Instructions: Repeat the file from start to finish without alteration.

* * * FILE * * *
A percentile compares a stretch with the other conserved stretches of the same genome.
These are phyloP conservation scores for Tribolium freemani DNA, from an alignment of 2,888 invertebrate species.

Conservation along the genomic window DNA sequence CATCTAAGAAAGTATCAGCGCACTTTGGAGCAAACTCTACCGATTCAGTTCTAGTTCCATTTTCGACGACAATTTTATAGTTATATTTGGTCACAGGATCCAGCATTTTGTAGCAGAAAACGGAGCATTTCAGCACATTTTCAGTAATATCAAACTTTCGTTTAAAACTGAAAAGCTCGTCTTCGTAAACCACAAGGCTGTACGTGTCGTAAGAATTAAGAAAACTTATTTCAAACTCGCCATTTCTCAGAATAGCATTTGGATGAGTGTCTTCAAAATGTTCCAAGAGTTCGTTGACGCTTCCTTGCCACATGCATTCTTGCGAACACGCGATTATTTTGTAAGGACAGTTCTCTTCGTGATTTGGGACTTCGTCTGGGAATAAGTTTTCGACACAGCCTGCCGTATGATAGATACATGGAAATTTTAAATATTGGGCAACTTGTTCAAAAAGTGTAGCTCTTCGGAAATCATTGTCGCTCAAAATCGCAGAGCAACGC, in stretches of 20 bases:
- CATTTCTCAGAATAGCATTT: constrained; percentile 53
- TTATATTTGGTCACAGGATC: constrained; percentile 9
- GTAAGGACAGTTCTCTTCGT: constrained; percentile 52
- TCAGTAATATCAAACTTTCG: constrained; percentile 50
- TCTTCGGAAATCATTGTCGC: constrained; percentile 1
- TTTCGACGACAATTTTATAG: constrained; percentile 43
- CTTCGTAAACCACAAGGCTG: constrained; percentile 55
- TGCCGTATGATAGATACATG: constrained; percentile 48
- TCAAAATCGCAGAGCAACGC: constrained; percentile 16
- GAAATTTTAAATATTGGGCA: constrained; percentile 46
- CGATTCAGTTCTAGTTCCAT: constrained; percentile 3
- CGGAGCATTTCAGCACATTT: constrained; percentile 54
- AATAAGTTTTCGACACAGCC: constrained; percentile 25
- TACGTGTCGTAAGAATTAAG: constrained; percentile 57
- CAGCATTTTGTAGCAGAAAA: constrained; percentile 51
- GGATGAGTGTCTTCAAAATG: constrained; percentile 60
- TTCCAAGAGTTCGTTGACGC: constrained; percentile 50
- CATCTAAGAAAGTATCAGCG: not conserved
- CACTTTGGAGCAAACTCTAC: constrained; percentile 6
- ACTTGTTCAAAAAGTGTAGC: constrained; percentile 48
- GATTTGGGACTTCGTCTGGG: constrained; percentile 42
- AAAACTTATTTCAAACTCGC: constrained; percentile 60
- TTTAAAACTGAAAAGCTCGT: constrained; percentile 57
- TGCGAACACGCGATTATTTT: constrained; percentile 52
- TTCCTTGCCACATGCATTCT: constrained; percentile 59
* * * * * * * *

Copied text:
A percentile compares a stretch with the other conserved stretches of the same genome.
These are phyloP conservation scores for Tribolium freemani DNA, from an alignment of 2,888 invertebrate species.

Conservation along the genomic window DNA sequence CATCTAAGAAAGTATCAGCGCACTTTGGAGCAAACTCTACCGATTCAGTTCTAGTTCCATTTTCGACGACAATTTTATAGTTATATTTGGTCACAGGATCCAGCATTTTGTAGCAGAAAACGGAGCATTTCAGCACATTTTCAGTAATATCAAACTTTCGTTTAAAACTGAAAAGCTCGTCTTCGTAAACCACAAGGCTGTACGTGTCGTAAGAATTAAGAAAACTTATTTCAAACTCGCCATTTCTCAGAATAGCATTTGGATGAGTGTCTTCAAAATGTTCCAAGAGTTCGTTGACGCTTCCTTGCCACATGCATTCTTGCGAACACGCGATTATTTTGTAAGGACAGTTCTCTTCGTGATTTGGGACTTCGTCTGGGAATAAGTTTTCGACACAGCCTGCCGTATGATAGATACATGGAAATTTTAAATATTGGGCAACTTGTTCAAAAAGTGTAGCTCTTCGGAAATCATTGTCGCTCAAAATCGCAGAGCAACGC, in stretches of 20 bases:
- CATTTCTCAGAATAGCATTT: constrained; percentile 53
- TTATATTTGGTCACAGGATC: constrained; percentile 9
- GTAAGGACAGTTCTCTTCGT: constrained; percentile 52
- TCAGTAATATCAAACTTTCG: constrained; percentile 50
- TCTTCGGAAATCATTGTCGC: constrained; percentile 1
- TTTCGACGACAATTTTATAG: constrained; percentile 43
- CTTCGTAAACCACAAGGCTG: constrained; percentile 55
- TGCCGTATGATAGATACATG: constrained; percentile 48
- TCAAAATCGCAGAGCAACGC: constrained; percentile 16
- GAAATTTTAAATATTGGGCA: constrained; percentile 46
- CGATTCAGTTCTAGTTCCAT: constrained; percentile 3
- CGGAGCATTTCAGCACATTT: constrained; percentile 54
- AATAAGTTTTCGACACAGCC: constrained; percentile 25
- TACGTGTCGTAAGAATTAAG: constrained; percentile 57
- CAGCATTTTGTAGCAGAAAA: constrained; percentile 51
- GGATGAGTGTCTTCAAAATG: constrained; percentile 60
- TTCCAAGAGTTCGTTGACGC: constrained; percentile 50
- CATCTAAGAAAGTATCAGCG: not conserved
- CACTTTGGAGCAAACTCTAC: constrained; percentile 6
- ACTTGTTCAAAAAGTGTAGC: constrained; percentile 48
- GATTTGGGACTTCGTCTGGG: constrained; percentile 42
- AAAACTTATTTCAAACTCGC: constrained; percentile 60
- TTTAAAACTGAAAAGCTCGT: constrained; percentile 57
- TGCGAACACGCGATTATTTT: constrained; percentile 52
- TTCCTTGCCACATGCATTCT: constrained; percentile 59